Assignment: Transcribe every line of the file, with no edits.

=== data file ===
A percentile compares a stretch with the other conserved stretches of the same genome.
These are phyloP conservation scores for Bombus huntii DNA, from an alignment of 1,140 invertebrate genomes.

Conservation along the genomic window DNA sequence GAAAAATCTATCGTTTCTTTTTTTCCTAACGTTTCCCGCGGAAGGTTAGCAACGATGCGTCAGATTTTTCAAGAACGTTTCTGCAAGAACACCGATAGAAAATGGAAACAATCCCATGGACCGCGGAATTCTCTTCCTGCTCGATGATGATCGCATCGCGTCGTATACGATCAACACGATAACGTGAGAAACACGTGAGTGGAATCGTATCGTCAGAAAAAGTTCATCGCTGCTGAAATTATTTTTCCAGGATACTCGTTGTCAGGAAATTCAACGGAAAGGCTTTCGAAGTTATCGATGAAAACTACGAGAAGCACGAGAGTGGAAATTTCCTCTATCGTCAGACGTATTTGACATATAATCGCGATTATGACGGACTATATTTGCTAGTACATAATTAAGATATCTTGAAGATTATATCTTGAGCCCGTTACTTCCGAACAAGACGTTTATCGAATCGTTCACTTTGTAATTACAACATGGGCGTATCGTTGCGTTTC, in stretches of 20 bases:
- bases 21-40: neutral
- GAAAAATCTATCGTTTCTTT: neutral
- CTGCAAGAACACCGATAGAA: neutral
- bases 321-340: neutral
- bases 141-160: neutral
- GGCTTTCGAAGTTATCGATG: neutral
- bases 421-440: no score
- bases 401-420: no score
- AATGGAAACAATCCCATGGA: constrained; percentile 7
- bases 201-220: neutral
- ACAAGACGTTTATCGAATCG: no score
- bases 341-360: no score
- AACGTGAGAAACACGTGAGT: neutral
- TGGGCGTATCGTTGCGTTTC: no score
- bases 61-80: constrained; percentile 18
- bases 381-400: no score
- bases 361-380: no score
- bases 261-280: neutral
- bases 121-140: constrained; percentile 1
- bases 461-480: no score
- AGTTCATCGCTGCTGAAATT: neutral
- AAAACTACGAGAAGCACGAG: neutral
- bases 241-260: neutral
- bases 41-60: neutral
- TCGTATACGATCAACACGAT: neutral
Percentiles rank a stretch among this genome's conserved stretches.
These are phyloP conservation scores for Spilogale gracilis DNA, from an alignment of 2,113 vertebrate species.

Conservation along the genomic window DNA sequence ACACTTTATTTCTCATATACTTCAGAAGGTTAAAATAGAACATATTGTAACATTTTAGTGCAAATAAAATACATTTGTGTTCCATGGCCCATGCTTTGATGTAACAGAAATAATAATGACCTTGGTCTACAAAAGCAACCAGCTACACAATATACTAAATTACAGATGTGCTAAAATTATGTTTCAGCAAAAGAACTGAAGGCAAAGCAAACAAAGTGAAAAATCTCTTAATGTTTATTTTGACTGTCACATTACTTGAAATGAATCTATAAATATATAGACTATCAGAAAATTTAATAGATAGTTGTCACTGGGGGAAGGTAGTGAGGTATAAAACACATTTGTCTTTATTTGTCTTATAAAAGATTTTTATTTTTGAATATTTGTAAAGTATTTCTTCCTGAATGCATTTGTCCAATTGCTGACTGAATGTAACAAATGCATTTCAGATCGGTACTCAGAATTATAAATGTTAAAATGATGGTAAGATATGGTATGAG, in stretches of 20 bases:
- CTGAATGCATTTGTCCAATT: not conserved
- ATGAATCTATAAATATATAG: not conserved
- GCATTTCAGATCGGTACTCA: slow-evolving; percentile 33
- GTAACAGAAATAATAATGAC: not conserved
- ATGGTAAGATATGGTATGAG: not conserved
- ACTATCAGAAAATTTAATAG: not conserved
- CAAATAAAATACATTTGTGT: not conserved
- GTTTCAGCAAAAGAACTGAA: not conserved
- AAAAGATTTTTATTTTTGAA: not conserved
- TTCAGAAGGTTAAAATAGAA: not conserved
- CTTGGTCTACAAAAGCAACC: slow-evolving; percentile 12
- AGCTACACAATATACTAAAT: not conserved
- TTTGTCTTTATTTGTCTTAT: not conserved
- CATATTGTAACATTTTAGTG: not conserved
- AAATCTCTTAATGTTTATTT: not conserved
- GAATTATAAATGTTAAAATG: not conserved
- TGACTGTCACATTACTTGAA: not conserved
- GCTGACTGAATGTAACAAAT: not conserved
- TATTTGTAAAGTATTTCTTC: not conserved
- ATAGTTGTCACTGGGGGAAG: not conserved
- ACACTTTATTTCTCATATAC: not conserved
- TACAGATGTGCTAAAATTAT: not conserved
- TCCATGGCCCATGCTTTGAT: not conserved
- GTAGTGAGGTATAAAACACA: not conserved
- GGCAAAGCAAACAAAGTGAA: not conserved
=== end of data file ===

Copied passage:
A percentile compares a stretch with the other conserved stretches of the same genome.
These are phyloP conservation scores for Bombus huntii DNA, from an alignment of 1,140 invertebrate genomes.

Conservation along the genomic window DNA sequence GAAAAATCTATCGTTTCTTTTTTTCCTAACGTTTCCCGCGGAAGGTTAGCAACGATGCGTCAGATTTTTCAAGAACGTTTCTGCAAGAACACCGATAGAAAATGGAAACAATCCCATGGACCGCGGAATTCTCTTCCTGCTCGATGATGATCGCATCGCGTCGTATACGATCAACACGATAACGTGAGAAACACGTGAGTGGAATCGTATCGTCAGAAAAAGTTCATCGCTGCTGAAATTATTTTTCCAGGATACTCGTTGTCAGGAAATTCAACGGAAAGGCTTTCGAAGTTATCGATGAAAACTACGAGAAGCACGAGAGTGGAAATTTCCTCTATCGTCAGACGTATTTGACATATAATCGCGATTATGACGGACTATATTTGCTAGTACATAATTAAGATATCTTGAAGATTATATCTTGAGCCCGTTACTTCCGAACAAGACGTTTATCGAATCGTTCACTTTGTAATTACAACATGGGCGTATCGTTGCGTTTC, in stretches of 20 bases:
- bases 21-40: neutral
- GAAAAATCTATCGTTTCTTT: neutral
- CTGCAAGAACACCGATAGAA: neutral
- bases 321-340: neutral
- bases 141-160: neutral
- GGCTTTCGAAGTTATCGATG: neutral
- bases 421-440: no score
- bases 401-420: no score
- AATGGAAACAATCCCATGGA: constrained; percentile 7
- bases 201-220: neutral
- ACAAGACGTTTATCGAATCG: no score
- bases 341-360: no score
- AACGTGAGAAACACGTGAGT: neutral
- TGGGCGTATCGTTGCGTTTC: no score
- bases 61-80: constrained; percentile 18
- bases 381-400: no score
- bases 361-380: no score
- bases 261-280: neutral
- bases 121-140: constrained; percentile 1
- bases 461-480: no score
- AGTTCATCGCTGCTGAAATT: neutral
- AAAACTACGAGAAGCACGAG: neutral
- bases 241-260: neutral
- bases 41-60: neutral
- TCGTATACGATCAACACGAT: neutral
Percentiles rank a stretch among this genome's conserved stretches.
These are phyloP conservation scores for Spilogale gracilis DNA, from an alignment of 2,113 vertebrate species.

Conservation along the genomic window DNA sequence ACACTTTATTTCTCATATACTTCAGAAGGTTAAAATAGAACATATTGTAACATTTTAGTGCAAATAAAATACATTTGTGTTCCATGGCCCATGCTTTGATGTAACAGAAATAATAATGACCTTGGTCTACAAAAGCAACCAGCTACACAATATACTAAATTACAGATGTGCTAAAATTATGTTTCAGCAAAAGAACTGAAGGCAAAGCAAACAAAGTGAAAAATCTCTTAATGTTTATTTTGACTGTCACATTACTTGAAATGAATCTATAAATATATAGACTATCAGAAAATTTAATAGATAGTTGTCACTGGGGGAAGGTAGTGAGGTATAAAACACATTTGTCTTTATTTGTCTTATAAAAGATTTTTATTTTTGAATATTTGTAAAGTATTTCTTCCTGAATGCATTTGTCCAATTGCTGACTGAATGTAACAAATGCATTTCAGATCGGTACTCAGAATTATAAATGTTAAAATGATGGTAAGATATGGTATGAG, in stretches of 20 bases:
- CTGAATGCATTTGTCCAATT: not conserved
- ATGAATCTATAAATATATAG: not conserved
- GCATTTCAGATCGGTACTCA: slow-evolving; percentile 33
- GTAACAGAAATAATAATGAC: not conserved
- ATGGTAAGATATGGTATGAG: not conserved
- ACTATCAGAAAATTTAATAG: not conserved
- CAAATAAAATACATTTGTGT: not conserved
- GTTTCAGCAAAAGAACTGAA: not conserved
- AAAAGATTTTTATTTTTGAA: not conserved
- TTCAGAAGGTTAAAATAGAA: not conserved
- CTTGGTCTACAAAAGCAACC: slow-evolving; percentile 12
- AGCTACACAATATACTAAAT: not conserved
- TTTGTCTTTATTTGTCTTAT: not conserved
- CATATTGTAACATTTTAGTG: not conserved
- AAATCTCTTAATGTTTATTT: not conserved
- GAATTATAAATGTTAAAATG: not conserved
- TGACTGTCACATTACTTGAA: not conserved
- GCTGACTGAATGTAACAAAT: not conserved
- TATTTGTAAAGTATTTCTTC: not conserved
- ATAGTTGTCACTGGGGGAAG: not conserved
- ACACTTTATTTCTCATATAC: not conserved
- TACAGATGTGCTAAAATTAT: not conserved
- TCCATGGCCCATGCTTTGAT: not conserved
- GTAGTGAGGTATAAAACACA: not conserved
- GGCAAAGCAAACAAAGTGAA: not conserved